Browser Wars #1

One of the most commonly used applications in the modern world is the humble Internet browser.It is therefore unsurprising that such a large amount of attention is focused on the current ‘browser war’ which currently encompasses a number of big players, including Internet Explorer, Firefox and Opera.

To understand the importance of these developments, we need to look back at the first browser wars which began back in the mid 1990’s, just as the World Wide Web started to receive a huge amount of mass media and public attention.

At the time Netscape Navigator was the dominant player, and had been for many years after improving on the reliability and usability of the Mosaic browser that had been created in the early 1990’s.Netscape had gained such widespread use of their product by offering evaluation copies of Netscape either on CD or via download free of charge so that users could try the product before handing over any money.

Unfortunately the fortunes of Netscape quickly changed when Microsoft released Internet Explorer towards the end of 1995.After licensing Mosaic as the basis for Internet Explorer 1.0, they released it as part of the Windows 95 Plus! Pack and then released Internet Explorer 2.0 just months later.Both companies released new versions of their respective browsers at a rapid rate over the coming years before Microsoft hit a winner by releasing Internet Explorer 4 in October 1997.

After the IE 4.0 launch party, Microsoft employees did what could be considered as ‘getting personal’ by dumping a huge ten foot high, three dimensional ‘e’ logo that had been used for promotional material on the front lawn of the Netscape offices in the early hours of the morning.Netscape employees promptly tipped the ‘Explorer’ logo over and placed their seven foot tall dinosaur mascot atop of it, holding a sign saying ‘Netscape 72, Microsoft 18’ which referred to their respective market shares at the time.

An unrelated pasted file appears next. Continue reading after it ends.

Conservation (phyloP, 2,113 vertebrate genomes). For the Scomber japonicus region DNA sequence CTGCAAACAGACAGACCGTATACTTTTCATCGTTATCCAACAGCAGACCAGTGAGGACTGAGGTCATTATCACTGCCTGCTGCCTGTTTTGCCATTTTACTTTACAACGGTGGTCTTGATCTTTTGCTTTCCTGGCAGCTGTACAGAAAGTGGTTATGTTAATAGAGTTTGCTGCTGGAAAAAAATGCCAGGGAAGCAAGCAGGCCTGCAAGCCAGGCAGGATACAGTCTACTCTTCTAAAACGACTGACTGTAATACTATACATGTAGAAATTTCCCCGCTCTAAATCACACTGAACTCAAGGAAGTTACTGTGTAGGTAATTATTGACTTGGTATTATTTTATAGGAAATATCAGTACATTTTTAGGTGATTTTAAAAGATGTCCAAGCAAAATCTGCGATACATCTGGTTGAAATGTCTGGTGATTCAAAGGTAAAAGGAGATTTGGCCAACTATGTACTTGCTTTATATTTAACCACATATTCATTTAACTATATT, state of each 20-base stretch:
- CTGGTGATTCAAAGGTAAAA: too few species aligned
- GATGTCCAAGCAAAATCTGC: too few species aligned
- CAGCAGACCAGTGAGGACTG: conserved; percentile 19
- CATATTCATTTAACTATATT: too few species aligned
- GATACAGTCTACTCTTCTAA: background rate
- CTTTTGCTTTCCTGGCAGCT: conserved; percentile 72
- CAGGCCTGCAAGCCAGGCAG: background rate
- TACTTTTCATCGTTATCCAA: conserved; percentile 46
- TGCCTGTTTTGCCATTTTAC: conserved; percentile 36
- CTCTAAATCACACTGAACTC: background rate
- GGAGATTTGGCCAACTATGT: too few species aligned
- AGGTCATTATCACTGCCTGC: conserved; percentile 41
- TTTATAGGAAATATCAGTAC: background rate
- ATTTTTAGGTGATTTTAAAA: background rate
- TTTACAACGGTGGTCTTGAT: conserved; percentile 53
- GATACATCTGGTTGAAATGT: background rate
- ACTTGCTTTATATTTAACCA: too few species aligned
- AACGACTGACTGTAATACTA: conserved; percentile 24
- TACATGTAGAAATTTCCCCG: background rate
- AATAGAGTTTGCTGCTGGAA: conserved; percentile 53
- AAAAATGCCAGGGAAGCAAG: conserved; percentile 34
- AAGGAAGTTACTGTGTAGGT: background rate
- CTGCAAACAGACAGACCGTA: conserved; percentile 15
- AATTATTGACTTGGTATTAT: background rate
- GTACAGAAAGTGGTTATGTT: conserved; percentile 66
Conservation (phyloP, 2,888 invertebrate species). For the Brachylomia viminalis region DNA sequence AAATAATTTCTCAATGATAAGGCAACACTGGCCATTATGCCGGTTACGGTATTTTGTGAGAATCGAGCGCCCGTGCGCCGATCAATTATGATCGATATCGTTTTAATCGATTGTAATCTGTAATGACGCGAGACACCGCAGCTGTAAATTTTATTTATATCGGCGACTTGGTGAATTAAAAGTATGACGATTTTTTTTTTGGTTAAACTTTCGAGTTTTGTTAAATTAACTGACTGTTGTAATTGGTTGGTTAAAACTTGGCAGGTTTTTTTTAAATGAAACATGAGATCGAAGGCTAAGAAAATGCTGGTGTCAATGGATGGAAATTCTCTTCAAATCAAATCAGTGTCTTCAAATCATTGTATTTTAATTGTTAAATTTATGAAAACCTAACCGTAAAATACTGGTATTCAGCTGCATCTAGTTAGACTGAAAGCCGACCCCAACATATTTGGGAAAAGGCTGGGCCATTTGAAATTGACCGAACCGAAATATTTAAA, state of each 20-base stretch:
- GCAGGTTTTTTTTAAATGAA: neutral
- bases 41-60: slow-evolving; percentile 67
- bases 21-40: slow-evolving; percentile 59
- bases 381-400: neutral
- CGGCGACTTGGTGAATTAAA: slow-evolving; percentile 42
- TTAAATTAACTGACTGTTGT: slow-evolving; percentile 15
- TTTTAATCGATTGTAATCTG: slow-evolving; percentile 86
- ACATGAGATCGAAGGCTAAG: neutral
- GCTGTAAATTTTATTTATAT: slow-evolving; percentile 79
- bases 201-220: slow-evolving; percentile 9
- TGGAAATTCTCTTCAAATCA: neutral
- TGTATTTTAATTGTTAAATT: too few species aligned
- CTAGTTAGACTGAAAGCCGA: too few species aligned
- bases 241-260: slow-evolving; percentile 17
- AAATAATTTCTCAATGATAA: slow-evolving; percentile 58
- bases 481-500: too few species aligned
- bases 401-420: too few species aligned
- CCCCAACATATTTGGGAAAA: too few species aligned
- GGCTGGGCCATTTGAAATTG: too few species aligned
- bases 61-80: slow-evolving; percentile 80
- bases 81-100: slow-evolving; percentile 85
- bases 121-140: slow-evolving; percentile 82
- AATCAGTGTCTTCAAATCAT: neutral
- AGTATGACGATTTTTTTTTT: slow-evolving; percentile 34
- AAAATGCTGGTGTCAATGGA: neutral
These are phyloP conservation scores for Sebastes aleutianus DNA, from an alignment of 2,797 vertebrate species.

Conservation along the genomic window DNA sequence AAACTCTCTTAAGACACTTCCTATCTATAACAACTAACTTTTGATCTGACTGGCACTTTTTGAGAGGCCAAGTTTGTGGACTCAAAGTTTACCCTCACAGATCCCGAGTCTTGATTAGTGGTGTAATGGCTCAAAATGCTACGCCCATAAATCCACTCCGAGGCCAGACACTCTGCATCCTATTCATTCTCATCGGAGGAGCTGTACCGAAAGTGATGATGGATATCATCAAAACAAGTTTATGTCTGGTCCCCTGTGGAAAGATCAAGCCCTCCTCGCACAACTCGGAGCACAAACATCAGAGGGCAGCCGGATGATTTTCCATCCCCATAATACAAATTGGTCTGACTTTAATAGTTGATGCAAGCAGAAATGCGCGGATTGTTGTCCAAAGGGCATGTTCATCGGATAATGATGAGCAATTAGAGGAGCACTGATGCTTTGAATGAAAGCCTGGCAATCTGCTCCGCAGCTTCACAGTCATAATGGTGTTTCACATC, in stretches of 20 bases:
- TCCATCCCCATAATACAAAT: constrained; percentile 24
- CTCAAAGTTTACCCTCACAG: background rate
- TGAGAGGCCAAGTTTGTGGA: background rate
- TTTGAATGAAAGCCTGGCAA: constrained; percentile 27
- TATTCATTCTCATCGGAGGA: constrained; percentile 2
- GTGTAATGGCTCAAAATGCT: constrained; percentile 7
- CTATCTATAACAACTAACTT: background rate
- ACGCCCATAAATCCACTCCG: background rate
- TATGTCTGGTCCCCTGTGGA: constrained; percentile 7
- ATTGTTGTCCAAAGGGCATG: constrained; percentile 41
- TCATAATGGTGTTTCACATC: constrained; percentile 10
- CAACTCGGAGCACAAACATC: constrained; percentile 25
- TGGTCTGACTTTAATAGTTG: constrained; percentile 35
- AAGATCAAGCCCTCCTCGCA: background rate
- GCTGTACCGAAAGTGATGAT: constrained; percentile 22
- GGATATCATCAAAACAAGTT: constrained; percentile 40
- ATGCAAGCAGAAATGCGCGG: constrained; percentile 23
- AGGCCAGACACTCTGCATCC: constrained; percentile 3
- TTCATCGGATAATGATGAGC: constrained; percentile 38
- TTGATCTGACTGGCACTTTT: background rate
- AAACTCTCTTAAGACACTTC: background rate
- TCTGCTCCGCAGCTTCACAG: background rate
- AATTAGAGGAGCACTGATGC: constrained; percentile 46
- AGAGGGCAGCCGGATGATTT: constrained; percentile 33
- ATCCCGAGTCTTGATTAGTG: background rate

This market share wasn’t set to remain though.Internet Explorer was completely free of charge and came bundled with all new versions of Windows so at this point most users had very little reason to go out and pay for a Netscape offering. The browser was also faster and rendered pages more faithfully to the W3C standard than Netscape Navigator 4.0.

With a bottomless pit of money in the Microsoft coffers that was set aside for winning this battle, the relatively small company Netscape stood little chance.After a number of questionable business decisions they were defeated by the end of 1998 and were acquired by AOL for $4.2 billion.Internet Explorer became the new dominant browser and enjoyed a market share which peaked at approximately 96%.

What happened next is a perfect example of how a lack of competition can often stagnate innovation and breed complacency.With no immediate threat in the marketplace, Microsoft released Internet Explorer 6 in 2001 and said that this would be the last standalone version that Windows XP users could download; future updates would require users upgrading to Windows Vista when it was released.

In an event which heralded in the second browser war, Microsoft was forced to backtrack on this stance when Firefox gained a relatively large amount of market share extremely quickly.An incredible five years after the release of version 6, Microsoft released Internet Explorer 7 which was available as a standalone update for Windows XP, and was also included as part of the Windows Vista Operating System.It seemed that Firefox had got their attention and that development of the IE platform was once again a priority for Microsoft.

We don’t know what’s going to happen in the future but next week we’ll look at the current state of play in the midst of this second browser war and how it could affect you, the end user.



About the Author - Chris Holgate works for Refresh Cartridges who supply a wide range of printer cartridges at the UK’s lowest prices.